Bilbao is an industrial port city set in the hills of northern Spain’s Basque Country. The city’s reputation in the past was that it was grey, poor, and under a constant threat of violence from ETA, a disbanded separatist terrorist organization. In the 1990s, the city was awarded a Guggenheim Museum, which sparked an economic and cultural resurgence. Although Bilbao is not your typical beautiful Spanish city outside the old town, there are plenty of interesting things to do. Bilbao has fascinating art museums, delicious pintxos bars, and beautiful views from the surrounding hills.
How to Get Around
Bilbao is a very walkable city, so you won’t need to rely heavily on taxis and public transportation. To get to the bus terminal or airport, you can take a bus or use the ride-hailing app Cabify.
Things to Do in Bilbao
Guggenheim Museum – The Guggenheim is the main attraction in Bilbao. The modern architecture on display isn’t for everyone, but I still found the museum to be quite interesting because of how atypical it is. The entrance is €16 and I recommend buying a ticket in advance.
Museum of Fine Arts of Bilbao – With works from El Greco, Goya, Zurbarán, Velázquez, and local Basque artists, this museum is well worth a visit. The admission is €7, but it’s free if you are 25 and under. There is also free admission from 6-8 PM from Tuesday to Saturday. The collection isn’t huge and you can expect to spend around 1 hour here.
Artxanda Viewpoint – Artxanda offers sweeping views of the city, and it’s a popular place to have a picnic. You can either walk up to the viewpoint or take the funicular for €4.30 round trip.
Portugalete – Portugalete is a quiet town to the northwest of Bilbao that makes for a pleasant half-day trip. The main attraction is the Vizcaya Bridge, where you pay only €0.45 to cross on a high suspended gondola. Or, you can pay €9 to walk across the high-level footbridge. Portugalete has beautiful buildings along the river and near Plaza de Solar. If you come in the afternoon, you will find many people on the streets enjoying a drink and pintxos.
The metro ride takes 30 minutes and the one-way price is €1.80. If you only intend to use the metro a couple of times, it will be cheaper to buy a paper ticket rather than a card.
Attend a football match – Bilbao is home to one of the most unique teams in the world that only fields players from the Basque Country. The fans are incredibly passionate and it’s an awesome experience.
Begoñako Basilika – A 16th-century gothic church with beautiful art lining the inner walls. Be ready to climb lots of steps if you come from the old town. Another option is to stop by on your way down from the Artxanda.
Free Walking Tour – Always a great way to learn about a city’s history and get tips from a local on where to eat and what to do.
Bidebarrieta Liburutegi Zentrala – A small library in the old town with a beautiful interior that is worth a quick visit.
Azkuna Zentroa – A cultural center with a cinema, art exhibitions, and a bar. The art exhibition wasn’t my cup of tea, but the architecture of the building is impressive.
Federico Moyua Enparantza – A beautiful circular intersection with floral gardens and an elaborate fountain.
What to Eat
Pintxos are the staple of Basque cuisine and they have so much flavor in every bite. They remind me more of Venetian cicchetti than traditional Spanish tapas because they consist of sliced bread with 3-4 toppings.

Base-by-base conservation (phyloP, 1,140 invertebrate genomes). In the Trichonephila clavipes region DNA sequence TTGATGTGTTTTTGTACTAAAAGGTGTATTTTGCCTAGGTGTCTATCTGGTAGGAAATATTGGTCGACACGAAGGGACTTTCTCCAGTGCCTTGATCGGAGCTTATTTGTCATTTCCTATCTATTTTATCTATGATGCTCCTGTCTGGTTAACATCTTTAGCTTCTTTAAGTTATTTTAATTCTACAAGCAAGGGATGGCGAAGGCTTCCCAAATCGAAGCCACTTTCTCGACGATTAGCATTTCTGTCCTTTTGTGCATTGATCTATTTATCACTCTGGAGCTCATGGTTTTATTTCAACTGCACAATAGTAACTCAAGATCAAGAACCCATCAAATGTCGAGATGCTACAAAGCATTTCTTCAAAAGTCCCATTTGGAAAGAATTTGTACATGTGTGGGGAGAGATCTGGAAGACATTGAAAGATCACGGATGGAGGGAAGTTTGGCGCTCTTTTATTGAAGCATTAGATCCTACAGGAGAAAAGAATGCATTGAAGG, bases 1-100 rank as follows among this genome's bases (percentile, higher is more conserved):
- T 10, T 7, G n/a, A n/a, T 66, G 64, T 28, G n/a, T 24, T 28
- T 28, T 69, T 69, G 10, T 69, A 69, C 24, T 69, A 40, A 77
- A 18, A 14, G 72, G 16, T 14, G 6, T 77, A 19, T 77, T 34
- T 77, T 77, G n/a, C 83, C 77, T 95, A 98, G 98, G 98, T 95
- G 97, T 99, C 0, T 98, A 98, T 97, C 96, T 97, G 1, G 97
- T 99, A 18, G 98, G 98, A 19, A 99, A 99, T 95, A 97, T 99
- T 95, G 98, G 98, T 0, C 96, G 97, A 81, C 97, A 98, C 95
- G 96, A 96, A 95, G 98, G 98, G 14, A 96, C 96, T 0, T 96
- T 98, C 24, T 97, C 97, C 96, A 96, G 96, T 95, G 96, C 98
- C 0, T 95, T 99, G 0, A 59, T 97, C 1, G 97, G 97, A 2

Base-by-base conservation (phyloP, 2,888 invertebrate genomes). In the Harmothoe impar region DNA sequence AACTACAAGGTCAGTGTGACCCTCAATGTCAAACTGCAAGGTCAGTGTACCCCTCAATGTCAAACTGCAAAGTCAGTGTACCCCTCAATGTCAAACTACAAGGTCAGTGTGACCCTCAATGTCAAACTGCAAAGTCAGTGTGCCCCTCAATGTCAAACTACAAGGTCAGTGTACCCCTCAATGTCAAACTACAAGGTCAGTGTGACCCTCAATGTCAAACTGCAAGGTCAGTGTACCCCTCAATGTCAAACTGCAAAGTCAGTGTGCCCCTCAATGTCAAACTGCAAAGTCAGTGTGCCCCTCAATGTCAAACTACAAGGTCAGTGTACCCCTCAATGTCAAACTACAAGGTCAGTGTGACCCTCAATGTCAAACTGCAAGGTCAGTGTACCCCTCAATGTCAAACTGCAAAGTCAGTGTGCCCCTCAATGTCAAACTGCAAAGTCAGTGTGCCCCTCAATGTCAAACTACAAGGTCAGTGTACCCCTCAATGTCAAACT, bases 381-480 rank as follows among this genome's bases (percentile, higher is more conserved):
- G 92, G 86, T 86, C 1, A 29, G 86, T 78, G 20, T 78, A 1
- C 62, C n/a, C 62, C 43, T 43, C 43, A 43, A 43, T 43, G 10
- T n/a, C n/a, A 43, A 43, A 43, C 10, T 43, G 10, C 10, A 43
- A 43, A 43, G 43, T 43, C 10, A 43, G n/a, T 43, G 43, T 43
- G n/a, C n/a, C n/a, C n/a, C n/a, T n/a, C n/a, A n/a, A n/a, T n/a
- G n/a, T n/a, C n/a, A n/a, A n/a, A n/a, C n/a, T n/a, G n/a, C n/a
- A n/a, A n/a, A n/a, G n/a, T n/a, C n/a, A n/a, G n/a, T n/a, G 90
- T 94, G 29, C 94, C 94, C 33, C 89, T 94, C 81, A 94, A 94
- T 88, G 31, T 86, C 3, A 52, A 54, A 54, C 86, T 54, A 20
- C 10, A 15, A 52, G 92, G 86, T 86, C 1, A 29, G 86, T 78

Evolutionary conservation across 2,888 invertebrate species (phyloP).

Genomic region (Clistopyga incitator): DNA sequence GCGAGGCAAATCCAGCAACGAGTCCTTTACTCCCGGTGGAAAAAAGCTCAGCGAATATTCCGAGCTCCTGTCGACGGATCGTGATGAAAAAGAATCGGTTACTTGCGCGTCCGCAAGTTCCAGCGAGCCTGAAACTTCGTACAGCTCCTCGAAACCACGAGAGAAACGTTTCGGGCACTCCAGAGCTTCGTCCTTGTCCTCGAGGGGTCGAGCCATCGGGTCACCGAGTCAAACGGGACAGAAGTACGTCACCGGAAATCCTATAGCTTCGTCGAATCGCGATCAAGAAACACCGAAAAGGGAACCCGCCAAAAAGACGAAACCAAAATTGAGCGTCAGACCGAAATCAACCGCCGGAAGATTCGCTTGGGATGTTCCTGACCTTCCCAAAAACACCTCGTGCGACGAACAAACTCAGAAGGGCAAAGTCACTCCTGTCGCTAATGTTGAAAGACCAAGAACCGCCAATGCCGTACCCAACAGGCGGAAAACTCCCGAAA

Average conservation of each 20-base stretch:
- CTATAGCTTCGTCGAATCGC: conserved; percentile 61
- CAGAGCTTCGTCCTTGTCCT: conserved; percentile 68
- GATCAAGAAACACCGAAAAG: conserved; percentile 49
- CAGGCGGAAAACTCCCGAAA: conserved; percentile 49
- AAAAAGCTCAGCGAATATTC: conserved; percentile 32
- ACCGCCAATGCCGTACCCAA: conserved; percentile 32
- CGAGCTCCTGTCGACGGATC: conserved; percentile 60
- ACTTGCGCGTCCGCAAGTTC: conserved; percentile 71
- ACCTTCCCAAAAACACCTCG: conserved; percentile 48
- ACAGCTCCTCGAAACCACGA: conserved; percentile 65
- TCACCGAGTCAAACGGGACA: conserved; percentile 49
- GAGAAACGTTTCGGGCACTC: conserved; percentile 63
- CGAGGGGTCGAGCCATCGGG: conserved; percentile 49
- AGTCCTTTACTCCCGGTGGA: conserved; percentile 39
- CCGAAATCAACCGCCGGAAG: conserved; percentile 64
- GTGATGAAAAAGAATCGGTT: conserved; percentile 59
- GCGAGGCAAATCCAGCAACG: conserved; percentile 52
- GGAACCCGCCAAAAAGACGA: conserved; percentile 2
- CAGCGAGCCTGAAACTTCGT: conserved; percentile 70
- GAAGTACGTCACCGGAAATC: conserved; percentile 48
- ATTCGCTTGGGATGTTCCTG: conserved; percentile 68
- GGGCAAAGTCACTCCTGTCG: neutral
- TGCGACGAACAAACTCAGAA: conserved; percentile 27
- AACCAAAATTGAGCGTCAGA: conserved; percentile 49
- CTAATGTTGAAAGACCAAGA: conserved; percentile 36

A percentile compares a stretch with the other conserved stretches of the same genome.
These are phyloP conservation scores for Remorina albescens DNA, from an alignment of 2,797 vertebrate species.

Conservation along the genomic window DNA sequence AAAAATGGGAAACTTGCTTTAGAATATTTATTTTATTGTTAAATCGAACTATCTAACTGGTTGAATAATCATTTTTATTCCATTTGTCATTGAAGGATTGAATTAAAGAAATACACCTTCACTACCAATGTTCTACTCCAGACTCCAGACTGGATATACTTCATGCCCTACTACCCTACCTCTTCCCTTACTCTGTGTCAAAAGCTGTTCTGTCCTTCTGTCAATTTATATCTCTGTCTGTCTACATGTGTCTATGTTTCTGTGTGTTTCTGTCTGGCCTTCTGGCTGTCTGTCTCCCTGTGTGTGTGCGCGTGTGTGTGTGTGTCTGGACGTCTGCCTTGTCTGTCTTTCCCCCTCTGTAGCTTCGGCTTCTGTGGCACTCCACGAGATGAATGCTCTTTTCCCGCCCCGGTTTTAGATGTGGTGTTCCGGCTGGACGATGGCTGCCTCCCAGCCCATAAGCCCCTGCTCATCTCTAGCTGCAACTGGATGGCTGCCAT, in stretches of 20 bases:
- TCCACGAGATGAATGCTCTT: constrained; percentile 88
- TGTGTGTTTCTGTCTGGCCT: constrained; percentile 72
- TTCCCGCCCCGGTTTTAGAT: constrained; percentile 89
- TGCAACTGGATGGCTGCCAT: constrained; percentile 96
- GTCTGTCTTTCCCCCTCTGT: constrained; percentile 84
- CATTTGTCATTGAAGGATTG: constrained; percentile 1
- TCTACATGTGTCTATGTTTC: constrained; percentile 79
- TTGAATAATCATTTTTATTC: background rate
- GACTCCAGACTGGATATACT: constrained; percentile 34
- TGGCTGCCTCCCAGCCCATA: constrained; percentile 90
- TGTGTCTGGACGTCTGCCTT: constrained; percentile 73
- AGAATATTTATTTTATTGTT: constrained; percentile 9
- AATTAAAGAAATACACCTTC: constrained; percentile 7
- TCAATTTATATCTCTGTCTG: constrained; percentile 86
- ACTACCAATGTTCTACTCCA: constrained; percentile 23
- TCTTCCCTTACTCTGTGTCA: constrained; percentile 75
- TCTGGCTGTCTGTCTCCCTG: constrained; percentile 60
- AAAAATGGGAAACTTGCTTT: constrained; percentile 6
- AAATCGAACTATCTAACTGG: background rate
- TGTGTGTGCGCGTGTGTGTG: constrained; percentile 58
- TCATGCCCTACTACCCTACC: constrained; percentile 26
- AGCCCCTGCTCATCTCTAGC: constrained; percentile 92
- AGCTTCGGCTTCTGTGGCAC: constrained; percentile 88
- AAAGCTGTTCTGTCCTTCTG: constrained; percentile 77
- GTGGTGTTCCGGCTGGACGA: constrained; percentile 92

The most common pintxos you will find in Bilbao are bacalao (cod with garlic mayo) and Iberian ham with cheese. Pintxos typically cost €1.75-2.50 each. A traditional Basque dessert is a Carolina, which is a custard-filled crust and a cone-shaped topping with dark chocolate and meringue.
Where to Eat
A tip for ordering: When you walk into a bar, you will see an array of pintxos on the counter and a list with more pintxos written on a board. The ones written on the board are the bar’s specialties.
Ribera Market – The central market of Bilbao was at one time the largest indoor market in Europe. The main level is divided into 2 sections, one with a pintxos hall and the other selling fish, meat, and produce. Be aware that a couple of the pintxos bars here are very much catered towards tourists. Both Arambari and Gloria Bendita are excellent options for authentic pintxos.
Gure Toki – A contemporary pintxos bar in the old town with very creative combinations. These were the best I had in Bilbao and it gets very busy here.
Café Bar Bilbao – Café Bar is the complete opposite of Gure Toki, but just as delicious. It’s a simple, retro bar serving the most traditional pintxos.
Where to Stay
Latroupe La Granja – I was nervous as my trip to Bilbao was approaching because all of the hostels had less than ideal locations. Luckily Latroupe La Granja had its grand opening a few days before I arrived, and it’s a fantastic hostel. The amenities are the nicest of any hostel I’ve stayed in, and the staff is very friendly. It also has a perfect location between the old town and the museums.
How Long to Stay
I think 2 days is enough time in Bilbao before heading elsewhere in Spain. You could stay another day to make a day trip to the island of Gaztelugatxeko, which I missed out on due to landslides.
Where to Next
Bookaway is a great resource that allows you to compare the prices of both buses and flights, and secure your seat in advance!
Madrid – Spain’s affordable capital has fantastic art museums, great nightlife, and delicious food.
Seville – The beautiful Andalusian city has a unique blend of Spanish and Arabic influence.
That wraps up the best things to do in Bilbao! It’s not the most beautiful place, nor does it offer beaches like many of Spain’s top destinations. However, it’s a very authentic city with fantastic restaurants and a mix of enjoyable attractions.
This post may include affiliate links. If you click one of them, we may receive a comission at no extra cost to you.